Attracting top talent: Why the UK should reconsider the way it taxes non-resident athletes
When the country embraced London 2012 with great enthusiasm, few would have realised that, without the introduction of a simple tax exemption1, London could have jeopardised its chances of ever becoming the host city.
Whilst the UK now recognises the importance its tax laws can have on its attractiveness as a place for international competition, it still continues to deal with large-scale sporting events on a case-by-case basis. Resultantly some international sports stars refuse to participate2 in the UK on the grounds of unfavourable tax treatment. The non-resident athlete's perspective is that the UK tax regime is unattractive because the UK seeks to tax a disproportionate amount of their endorsement income.3 However, rather than reform its current regime to deal with these criticisms, the UK has chosen to offer ad hoc exemptions to a limited number of international events.
With this in mind, this article examines the current status of the tax rules relating to non-resident athletes, the issues that arise as a result and whether, on balance, the UK's policy is in need of reform.
From these explanations, we see that the main point of contention for non-resident athletes is that, in addition to HMRC wanting a share of any of their UK winnings (itself relatively uncontentious), it also wants a share of each athlete's global endorsement income. This typically includes sponsorship/advertising income and payments for image rights, and is true whether or not the relevant contracts were concluded in the UK and regardless of whether the income relates directly to activities carried out in the UK.
Legislation dealing specifically with non-resident athletes was introduced in 19875 and was designed to ensure that competitors paid income tax on all income stemming from their performance in the UK, including income from appearances and endorsements. When the legislation was first introduced, HMRC accepted6 that there was a distinction between passive income (which accrued regardless of whether or even where the individual was competing) and active income (which related directly to a particular competition). HMRC sought to tax only a fraction of the active income based on the proportion of days spent in the UK over a denominator of 330 days (i.e. a full year with an allowance for five weeks' holiday).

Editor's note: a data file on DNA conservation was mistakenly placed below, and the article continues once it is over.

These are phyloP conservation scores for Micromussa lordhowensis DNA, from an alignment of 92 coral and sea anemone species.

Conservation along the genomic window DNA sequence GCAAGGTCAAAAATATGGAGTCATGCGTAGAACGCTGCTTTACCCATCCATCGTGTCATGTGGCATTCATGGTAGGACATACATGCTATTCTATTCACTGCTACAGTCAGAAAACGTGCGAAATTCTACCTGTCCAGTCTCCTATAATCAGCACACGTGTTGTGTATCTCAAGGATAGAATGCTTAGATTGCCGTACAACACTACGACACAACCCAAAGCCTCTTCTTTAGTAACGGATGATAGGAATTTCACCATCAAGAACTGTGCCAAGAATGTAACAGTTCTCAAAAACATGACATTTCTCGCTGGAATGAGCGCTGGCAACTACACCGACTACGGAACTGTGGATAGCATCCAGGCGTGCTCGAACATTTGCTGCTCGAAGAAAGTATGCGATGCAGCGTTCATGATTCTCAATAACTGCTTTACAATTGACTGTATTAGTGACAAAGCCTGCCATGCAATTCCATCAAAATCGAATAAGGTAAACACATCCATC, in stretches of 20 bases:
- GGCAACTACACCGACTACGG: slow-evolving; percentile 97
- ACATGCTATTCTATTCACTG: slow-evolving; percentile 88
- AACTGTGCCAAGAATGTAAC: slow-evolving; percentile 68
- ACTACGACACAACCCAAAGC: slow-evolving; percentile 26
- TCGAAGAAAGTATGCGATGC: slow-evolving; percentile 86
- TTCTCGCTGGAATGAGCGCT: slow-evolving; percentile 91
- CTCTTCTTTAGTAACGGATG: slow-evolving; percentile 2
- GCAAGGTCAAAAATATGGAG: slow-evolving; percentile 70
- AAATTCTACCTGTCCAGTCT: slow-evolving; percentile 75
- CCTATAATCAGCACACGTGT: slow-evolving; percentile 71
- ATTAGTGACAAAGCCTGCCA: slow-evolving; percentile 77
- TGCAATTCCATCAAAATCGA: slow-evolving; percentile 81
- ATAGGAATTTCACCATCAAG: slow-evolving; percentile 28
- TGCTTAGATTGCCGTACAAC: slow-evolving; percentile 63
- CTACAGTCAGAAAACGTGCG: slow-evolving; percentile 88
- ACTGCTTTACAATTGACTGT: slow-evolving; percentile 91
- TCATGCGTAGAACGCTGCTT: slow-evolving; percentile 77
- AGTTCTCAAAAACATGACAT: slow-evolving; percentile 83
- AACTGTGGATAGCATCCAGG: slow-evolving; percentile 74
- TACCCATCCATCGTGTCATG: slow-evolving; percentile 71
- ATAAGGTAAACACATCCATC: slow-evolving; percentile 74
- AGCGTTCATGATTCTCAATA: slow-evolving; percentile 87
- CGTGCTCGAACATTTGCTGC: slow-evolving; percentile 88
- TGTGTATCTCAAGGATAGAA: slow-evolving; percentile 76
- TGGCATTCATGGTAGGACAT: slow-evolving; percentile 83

However, without any change in the underlying legislation, HMRC changed their approach in 1999. Thereafter, HMRC decided7 that the entirety of an athlete's endorsement income was to be taken into account and that the apportionment should now be calculated based on the number of competition days. For athletes with substantial endorsement contracts or who only competed for a handful of days per year, this represented a dramatic change. For example, a marathon runner with endorsement income of £500,000 (split equally between passive and active income) completes two marathon per year (one being the London Marathon). Under the pre-1999 interpretation, only around £760 is taxable in the UK (1/330 x £250,000).
Following the 1999 changes, the level of UK taxable income increases to £250,000 since passive income is no longer discounted and the runner only completes two competition days a year. The rules were relaxed after Budget 20128 to allow athletes to take account of training days which will greatly assist athletes like our hypothetical marathon runner, but even this has its caveats and HMRC expects athletes to keep detailed logs.9
Impact of UK policy on non-resident athletes
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- Tags: Athletics | Commonwealth Games | Finance | Finance Act 2014 | Glasgow | HM Revenue & Customs (HMRC) | Income Tax (Entertainers and Sportsmen) Regulations 1987 | London 2012 | Olympic | Paralympic | Tax | Tennis | UEFA Champions League | United Kingdom (UK)
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Nicola is a dual qualified solicitor and Chartered Tax Advisor and has spent her career working in both law firms and accountancy practices providing tax advice to her clients in a variety of areas.